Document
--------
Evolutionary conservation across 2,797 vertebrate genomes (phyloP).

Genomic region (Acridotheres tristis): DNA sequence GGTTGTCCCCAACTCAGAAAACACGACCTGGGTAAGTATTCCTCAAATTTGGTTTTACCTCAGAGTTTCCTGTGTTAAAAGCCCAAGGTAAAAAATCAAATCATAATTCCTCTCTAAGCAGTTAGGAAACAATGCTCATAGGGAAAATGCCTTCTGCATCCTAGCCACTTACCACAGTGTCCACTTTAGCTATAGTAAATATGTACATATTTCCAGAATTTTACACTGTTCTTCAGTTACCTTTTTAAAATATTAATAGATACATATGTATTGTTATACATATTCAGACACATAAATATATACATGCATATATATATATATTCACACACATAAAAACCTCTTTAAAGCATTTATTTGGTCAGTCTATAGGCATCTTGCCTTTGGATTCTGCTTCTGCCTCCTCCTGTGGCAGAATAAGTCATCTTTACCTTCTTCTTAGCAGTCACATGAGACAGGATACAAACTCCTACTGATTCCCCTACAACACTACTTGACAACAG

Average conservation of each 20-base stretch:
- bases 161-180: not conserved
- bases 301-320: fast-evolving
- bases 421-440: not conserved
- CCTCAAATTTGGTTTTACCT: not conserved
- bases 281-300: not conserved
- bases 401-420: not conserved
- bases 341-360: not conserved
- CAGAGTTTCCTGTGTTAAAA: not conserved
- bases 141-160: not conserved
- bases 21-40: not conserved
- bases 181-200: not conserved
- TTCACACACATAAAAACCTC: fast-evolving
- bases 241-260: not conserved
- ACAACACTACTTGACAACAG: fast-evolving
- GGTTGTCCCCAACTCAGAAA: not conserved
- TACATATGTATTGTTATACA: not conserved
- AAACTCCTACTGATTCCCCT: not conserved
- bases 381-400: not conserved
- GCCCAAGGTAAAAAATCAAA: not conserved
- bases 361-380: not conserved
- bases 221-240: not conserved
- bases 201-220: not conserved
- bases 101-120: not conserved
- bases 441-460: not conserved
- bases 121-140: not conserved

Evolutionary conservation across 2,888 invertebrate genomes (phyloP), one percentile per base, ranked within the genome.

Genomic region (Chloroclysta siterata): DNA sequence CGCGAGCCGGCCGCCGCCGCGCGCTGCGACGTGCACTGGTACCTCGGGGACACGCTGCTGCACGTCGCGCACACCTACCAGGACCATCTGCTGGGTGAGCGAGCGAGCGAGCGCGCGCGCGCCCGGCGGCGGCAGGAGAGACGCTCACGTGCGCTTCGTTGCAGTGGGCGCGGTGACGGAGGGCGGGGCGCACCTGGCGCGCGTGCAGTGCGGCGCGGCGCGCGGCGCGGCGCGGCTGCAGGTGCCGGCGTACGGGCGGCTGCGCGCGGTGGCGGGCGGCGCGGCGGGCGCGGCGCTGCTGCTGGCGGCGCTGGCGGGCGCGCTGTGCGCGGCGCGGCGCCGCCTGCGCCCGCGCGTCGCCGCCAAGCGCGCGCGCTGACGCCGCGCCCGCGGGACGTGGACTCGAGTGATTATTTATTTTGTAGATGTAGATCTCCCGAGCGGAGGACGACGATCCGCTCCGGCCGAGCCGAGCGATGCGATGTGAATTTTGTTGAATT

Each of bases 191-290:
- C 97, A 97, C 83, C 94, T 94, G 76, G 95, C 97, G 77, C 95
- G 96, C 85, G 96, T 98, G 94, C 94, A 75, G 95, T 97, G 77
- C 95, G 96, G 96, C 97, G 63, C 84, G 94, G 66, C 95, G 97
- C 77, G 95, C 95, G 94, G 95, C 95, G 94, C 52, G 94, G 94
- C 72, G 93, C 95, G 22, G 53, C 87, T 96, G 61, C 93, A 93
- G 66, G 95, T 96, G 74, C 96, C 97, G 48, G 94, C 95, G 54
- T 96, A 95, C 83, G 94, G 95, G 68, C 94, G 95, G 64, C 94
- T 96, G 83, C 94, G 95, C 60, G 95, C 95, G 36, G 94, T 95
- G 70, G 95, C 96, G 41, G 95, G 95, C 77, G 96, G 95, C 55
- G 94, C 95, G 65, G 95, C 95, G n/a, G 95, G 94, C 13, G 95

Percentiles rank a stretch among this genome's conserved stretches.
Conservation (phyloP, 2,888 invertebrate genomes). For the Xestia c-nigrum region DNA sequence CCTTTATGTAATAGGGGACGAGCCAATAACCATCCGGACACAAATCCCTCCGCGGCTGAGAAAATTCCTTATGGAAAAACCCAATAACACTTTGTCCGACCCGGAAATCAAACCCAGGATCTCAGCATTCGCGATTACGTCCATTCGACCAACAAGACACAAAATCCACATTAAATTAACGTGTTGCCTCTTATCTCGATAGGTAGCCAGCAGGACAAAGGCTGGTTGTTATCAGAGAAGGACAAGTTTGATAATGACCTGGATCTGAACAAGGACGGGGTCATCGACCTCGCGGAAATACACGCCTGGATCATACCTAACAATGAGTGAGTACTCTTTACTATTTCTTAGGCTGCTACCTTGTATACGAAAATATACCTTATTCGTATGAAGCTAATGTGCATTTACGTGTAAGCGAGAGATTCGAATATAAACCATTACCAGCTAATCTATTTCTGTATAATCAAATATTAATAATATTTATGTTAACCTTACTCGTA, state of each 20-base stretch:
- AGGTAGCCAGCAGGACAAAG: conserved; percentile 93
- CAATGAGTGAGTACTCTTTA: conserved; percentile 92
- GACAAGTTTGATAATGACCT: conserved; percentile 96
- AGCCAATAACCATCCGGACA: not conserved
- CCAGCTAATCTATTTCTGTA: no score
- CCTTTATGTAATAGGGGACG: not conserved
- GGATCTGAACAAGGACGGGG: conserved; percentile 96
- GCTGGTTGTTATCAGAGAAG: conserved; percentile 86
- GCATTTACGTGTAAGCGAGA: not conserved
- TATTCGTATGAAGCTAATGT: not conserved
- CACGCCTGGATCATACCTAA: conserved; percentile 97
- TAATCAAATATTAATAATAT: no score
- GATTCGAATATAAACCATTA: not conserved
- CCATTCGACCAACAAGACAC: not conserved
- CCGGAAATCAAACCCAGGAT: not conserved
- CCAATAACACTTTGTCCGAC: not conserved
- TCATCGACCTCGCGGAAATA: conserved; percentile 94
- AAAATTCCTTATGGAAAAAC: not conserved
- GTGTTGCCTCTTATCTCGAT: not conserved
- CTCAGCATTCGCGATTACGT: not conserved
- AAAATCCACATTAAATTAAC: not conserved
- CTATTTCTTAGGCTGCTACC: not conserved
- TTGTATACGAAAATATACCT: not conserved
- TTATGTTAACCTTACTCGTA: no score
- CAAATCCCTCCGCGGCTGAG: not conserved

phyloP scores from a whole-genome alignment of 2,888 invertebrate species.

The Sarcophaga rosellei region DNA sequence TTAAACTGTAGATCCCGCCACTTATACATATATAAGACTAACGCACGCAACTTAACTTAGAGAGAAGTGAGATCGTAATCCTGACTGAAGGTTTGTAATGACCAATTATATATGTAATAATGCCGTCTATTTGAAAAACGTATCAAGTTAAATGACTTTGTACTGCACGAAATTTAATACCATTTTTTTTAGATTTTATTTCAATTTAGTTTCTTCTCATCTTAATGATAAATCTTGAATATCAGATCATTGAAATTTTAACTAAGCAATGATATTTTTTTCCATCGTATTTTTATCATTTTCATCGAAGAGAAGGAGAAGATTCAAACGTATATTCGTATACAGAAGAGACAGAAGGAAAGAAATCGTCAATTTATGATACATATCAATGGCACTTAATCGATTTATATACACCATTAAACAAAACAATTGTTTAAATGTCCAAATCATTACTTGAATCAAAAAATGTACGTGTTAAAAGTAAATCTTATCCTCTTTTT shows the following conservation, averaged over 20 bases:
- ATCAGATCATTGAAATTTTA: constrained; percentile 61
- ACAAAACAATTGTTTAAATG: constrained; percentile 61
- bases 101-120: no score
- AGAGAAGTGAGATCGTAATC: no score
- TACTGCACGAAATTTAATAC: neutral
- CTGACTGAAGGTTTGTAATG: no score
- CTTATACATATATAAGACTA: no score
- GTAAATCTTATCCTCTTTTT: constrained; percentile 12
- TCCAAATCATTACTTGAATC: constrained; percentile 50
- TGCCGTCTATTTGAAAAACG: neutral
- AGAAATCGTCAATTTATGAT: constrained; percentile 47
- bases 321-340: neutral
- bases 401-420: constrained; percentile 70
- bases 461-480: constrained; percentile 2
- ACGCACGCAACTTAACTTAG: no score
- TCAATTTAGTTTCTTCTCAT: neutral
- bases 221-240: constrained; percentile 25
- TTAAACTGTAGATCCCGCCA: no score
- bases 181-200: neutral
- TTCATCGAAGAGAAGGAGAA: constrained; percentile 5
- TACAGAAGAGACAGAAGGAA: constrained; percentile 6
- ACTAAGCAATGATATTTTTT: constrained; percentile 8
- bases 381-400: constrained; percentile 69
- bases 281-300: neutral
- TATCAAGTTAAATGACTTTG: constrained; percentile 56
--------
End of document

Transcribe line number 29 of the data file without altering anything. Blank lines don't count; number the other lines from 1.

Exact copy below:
Evolutionary conservation across 2,888 invertebrate genomes (phyloP), one percentile per base, ranked within the genome.